Water spits from a heavy crane claw as it moves to position rock on a new reef

Water spits from a heavy crane claw as it moves to position rock on a new reef

New life for Esquimalt harbour

One heaping claw of rock after another, a new set of underwater reefs are slowly taking shape at the mouth of Esquimalt harbour.



One heaping claw of rock after another, a new set of underwater reefs are slowly taking shape at the mouth of Esquimalt harbour.

A working harbour and navy base for well over a century, CFB Esquimalt is undertaking its first marine life enhancement project by building three rock reefs, each about one-third the size of a football field.

With innumerable surfaces and nooks among the nine barge-loads of stone, the military wants to encourage sea life to take hold. But the $1.2 million project isn’t entirely altruistic – the navy is replacing marine habitat before existing habitat is disturbed or destroyed near the jetties.

Mike Waters, a marine biologist with Formation Environmental, a Department of National Defence agency, said there aren’t any specific plans for in-water work at CFB Esquimalt, but the navy wants to go beyond and above federal fisheries regulations.

“This project is being done independently of any specific works in the harbour,” Waters said. “It’s about DND being proactive as far as making sure anything that does happen in the harbour in the future, it will already have habitat set aside … and no net loss of fisheries habitat.”

Work is proceeding at a hurried pace to beat the fisheries window for in-water work. Awarded to Quantum Murray and subcontracted to Vancouver Pile Driving, the barge and crane crew working near Fort Rodd Hill has until Feb. 15 to assemble the three new reefs, each a rectangular heap of stones.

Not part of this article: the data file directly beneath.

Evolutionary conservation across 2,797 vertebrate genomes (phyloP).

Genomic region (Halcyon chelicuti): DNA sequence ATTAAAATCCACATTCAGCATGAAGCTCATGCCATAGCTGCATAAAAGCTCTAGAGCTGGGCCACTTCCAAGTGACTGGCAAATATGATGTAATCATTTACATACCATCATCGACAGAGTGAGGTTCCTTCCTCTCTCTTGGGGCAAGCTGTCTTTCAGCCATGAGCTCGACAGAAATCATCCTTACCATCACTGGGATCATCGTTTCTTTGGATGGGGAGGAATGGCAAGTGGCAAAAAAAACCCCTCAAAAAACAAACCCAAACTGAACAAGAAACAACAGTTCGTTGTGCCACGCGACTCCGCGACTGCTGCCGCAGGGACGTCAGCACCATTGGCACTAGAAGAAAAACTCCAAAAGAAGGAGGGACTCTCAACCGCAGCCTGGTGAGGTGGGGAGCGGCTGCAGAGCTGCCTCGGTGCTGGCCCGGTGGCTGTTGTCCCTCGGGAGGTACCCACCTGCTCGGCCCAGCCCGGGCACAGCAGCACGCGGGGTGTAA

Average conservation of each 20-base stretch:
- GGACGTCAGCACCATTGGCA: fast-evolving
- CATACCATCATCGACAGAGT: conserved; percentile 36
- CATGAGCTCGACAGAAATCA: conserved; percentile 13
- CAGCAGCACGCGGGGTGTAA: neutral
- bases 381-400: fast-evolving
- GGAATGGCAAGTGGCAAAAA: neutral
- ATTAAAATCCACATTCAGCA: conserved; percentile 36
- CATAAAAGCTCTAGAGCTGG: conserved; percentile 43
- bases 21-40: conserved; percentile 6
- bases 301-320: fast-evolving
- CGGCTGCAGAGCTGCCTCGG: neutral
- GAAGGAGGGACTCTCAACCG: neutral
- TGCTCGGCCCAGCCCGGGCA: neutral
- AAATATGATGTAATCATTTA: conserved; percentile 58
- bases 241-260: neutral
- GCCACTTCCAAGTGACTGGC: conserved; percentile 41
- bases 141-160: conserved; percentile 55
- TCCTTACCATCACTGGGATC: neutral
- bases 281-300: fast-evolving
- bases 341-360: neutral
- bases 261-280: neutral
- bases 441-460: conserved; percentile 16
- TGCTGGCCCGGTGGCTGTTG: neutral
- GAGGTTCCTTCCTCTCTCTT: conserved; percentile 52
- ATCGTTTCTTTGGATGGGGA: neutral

The stones themselves are clean of metals or organic matter and barged in directly from a Pitt River quarry on the Mainland.

“Rock is ideal for habitat. It’s stable, long lasting, is minimally affected by weather,” he said.

The reef sizes and locations were chosen to maintain safe ship navigation, and that the seafloor in the reef areas is muddy and sandy, while being close to existing kelp beds.

Formation Environmental estimates the rocky mounds will create 11,000 square metres of new habitat.

“We wanted areas that could be maintained in perpetuity, areas optimal for rocky reef habitat. We placed them in areas that appear less productive,” Waters said. “Creating marine habitat it will provide foraging areas for fish, areas to escape predation, attachment for kelp. It will hopefully enhance the ecology of Esquimalt harbour.”

If work around existing navy jetties damages more marine habitat than created from the new reefs, Waters said DND will need to fund more reefs. This is the first time, at least on the West Coast, the navy has created rocky reefs specifically for marine habitat.

“The navy obviously has a strong presence in the marine environment,” said base spokesperson Lieut. Michael McWhinnie. “Part of our leadership priorities is to minimize the impact on the environment and improve on conditions.”

Major projects at CFB Esquimalt with the potential to impact marine habitat include the continued modernization of the Fleet Maintenance Facility, a $607-million project to replace dozens of obsolete buildings with three modern buildings for ship repair.

The final phase includes environmental site remediation, building demolition, the construction of additional building extensions and equipping the new facility with shop equipment. The overall project is expected to wrap up in 2018.

—with files from Erin McCracken

editor@goldstreamgazette.com